return new Enumeration('_indexToKeys', activeEnum, keysToIndex);
};
}
HTable.prototype.clear = function(){
var e = this.keys();
while(e.hasNext()){
this.remove(e.next());
}
};
HTable.prototype.toString = function(){
var k,e = this.keys();
var st = '';
while(e.hasNext()){
k = e.next();
st += k+' = '+this.get(k)+'\n';
}
return st;
};
HTable.prototype.containsValue =
(HTable.prototype.contains = function(testVal){
var v,e = this.elements();
while(e.hasNext()){
v = e.next();
if(v === testVal){
//if((v == testVal)&&(typeof v == typeof testVal)){
return true;
}
}
return false;
});
HTable.prototype.isEmpty = function(){
return (this.size() == 0);
};
HTable.prototype.putAll = function(hTable){
if((typeof hTable == 'object')&&
(hTable.constructor == HTable)){
var n,e = hTable.keys();
while(e.hasNext()){
n = e.next();
this.put(n, hTable.get(n));
}
}
return this;
};
HTable.prototype.clone = function(){
return new HTable().putAll(this);
};
HTable.prototype.equals = function(o){
return (o == this);
};
return HTable; //return the Hashtable object constructor.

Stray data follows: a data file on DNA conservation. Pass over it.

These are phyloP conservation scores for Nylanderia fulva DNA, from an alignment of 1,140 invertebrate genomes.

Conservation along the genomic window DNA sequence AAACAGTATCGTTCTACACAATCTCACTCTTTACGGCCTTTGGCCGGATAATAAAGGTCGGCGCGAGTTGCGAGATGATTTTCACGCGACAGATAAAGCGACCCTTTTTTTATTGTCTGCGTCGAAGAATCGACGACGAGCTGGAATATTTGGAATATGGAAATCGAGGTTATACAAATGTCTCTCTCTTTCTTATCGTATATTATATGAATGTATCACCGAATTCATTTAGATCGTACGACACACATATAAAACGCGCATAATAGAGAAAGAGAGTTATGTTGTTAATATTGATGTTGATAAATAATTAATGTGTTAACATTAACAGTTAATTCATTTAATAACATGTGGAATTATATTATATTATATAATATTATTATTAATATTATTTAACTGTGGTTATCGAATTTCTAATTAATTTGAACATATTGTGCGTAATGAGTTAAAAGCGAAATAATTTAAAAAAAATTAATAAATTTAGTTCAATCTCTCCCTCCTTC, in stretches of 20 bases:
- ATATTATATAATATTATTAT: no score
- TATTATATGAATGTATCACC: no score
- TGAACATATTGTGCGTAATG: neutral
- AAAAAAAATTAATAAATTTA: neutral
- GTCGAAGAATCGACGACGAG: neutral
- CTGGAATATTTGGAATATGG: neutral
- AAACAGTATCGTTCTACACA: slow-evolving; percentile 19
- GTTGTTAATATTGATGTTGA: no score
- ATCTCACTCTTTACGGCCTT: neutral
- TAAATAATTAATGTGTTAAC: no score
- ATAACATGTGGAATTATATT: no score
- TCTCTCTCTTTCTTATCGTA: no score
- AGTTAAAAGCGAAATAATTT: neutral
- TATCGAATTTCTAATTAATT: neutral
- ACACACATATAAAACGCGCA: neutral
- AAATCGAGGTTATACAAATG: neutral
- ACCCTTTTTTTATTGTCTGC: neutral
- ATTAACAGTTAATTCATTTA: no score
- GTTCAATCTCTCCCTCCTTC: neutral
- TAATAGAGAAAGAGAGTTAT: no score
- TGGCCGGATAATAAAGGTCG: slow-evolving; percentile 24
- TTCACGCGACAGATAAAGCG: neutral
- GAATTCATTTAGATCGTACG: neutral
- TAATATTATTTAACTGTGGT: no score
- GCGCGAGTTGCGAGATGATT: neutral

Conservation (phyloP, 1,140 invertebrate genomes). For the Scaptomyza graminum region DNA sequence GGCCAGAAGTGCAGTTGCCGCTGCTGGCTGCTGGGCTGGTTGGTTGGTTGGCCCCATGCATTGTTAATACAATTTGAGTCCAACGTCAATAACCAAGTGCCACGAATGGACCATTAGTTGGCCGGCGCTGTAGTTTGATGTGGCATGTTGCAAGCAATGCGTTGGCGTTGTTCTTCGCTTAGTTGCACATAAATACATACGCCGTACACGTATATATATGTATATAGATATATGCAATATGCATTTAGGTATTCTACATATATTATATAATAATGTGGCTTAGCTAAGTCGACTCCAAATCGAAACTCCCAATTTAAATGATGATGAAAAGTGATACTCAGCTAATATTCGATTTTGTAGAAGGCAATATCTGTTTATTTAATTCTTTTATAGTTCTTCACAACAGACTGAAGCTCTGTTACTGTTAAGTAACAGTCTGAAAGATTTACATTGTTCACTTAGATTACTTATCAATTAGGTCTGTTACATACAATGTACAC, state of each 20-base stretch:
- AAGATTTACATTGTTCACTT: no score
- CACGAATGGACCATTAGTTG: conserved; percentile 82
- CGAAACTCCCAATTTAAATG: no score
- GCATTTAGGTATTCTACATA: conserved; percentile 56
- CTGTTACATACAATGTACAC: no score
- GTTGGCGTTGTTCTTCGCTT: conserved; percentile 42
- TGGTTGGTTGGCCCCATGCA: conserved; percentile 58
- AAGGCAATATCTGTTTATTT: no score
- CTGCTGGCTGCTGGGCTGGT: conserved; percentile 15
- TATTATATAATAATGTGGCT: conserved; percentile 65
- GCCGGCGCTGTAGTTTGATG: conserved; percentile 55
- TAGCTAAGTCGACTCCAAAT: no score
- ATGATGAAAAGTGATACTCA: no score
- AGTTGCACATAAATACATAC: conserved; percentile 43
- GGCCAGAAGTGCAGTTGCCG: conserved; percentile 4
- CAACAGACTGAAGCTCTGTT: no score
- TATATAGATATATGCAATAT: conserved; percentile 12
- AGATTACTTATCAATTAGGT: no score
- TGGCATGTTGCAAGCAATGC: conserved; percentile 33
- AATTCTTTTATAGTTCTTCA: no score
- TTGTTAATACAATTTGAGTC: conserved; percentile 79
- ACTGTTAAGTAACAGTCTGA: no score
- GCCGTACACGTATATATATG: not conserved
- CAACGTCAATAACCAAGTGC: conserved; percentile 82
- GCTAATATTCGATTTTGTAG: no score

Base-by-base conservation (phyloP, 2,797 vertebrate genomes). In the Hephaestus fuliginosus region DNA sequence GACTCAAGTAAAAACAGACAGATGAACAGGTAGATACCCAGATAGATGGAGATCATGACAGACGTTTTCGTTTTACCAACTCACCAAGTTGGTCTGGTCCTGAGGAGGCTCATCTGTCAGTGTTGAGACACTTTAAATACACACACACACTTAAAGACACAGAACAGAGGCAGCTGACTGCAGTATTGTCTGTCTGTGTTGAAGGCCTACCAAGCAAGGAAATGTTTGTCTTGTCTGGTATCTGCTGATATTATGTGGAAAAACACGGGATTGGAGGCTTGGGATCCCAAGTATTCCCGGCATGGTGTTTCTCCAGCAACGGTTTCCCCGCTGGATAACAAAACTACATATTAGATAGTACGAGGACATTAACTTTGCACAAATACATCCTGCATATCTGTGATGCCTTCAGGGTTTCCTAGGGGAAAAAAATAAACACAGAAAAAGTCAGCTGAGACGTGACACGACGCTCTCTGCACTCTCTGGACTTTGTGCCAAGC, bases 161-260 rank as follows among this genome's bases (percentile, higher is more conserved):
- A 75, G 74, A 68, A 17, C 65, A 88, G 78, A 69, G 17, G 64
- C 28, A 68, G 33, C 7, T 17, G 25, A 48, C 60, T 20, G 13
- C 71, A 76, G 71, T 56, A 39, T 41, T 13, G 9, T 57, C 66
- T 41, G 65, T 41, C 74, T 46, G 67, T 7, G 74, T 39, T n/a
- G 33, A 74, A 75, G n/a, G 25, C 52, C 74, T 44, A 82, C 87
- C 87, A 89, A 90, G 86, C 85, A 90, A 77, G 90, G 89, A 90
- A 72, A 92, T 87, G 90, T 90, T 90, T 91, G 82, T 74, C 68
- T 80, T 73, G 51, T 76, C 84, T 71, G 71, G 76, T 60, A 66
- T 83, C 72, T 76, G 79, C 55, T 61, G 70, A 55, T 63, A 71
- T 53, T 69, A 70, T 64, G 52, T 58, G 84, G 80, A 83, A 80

})();

The optimum functionality for your application will probably lye
somewhere in-between the two.

Richard.


 
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Douglas Crockford
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Posts: n/a
 
      08-06-2004
>>If the values in your object (or for the boobs, hash) are anything
>>but functions, you can use
>>
>>(typeof color[string] != 'function')
>>
>>to discriminate your values from the Object methods.
>>
>>By the way, I think this was a design error in JavaScript. The
>>appearance of those methods complicates the use of objects as
>>collections.

>
>
> I wonder too. Was not the dontEnum attribute a last minute and
> incomplete workaround for this ?


The problem with dontEnum is that it didn't make it into the language;
it is only in the implementation. It only controls the results of
for..in, so it does not help you in this case, anyway.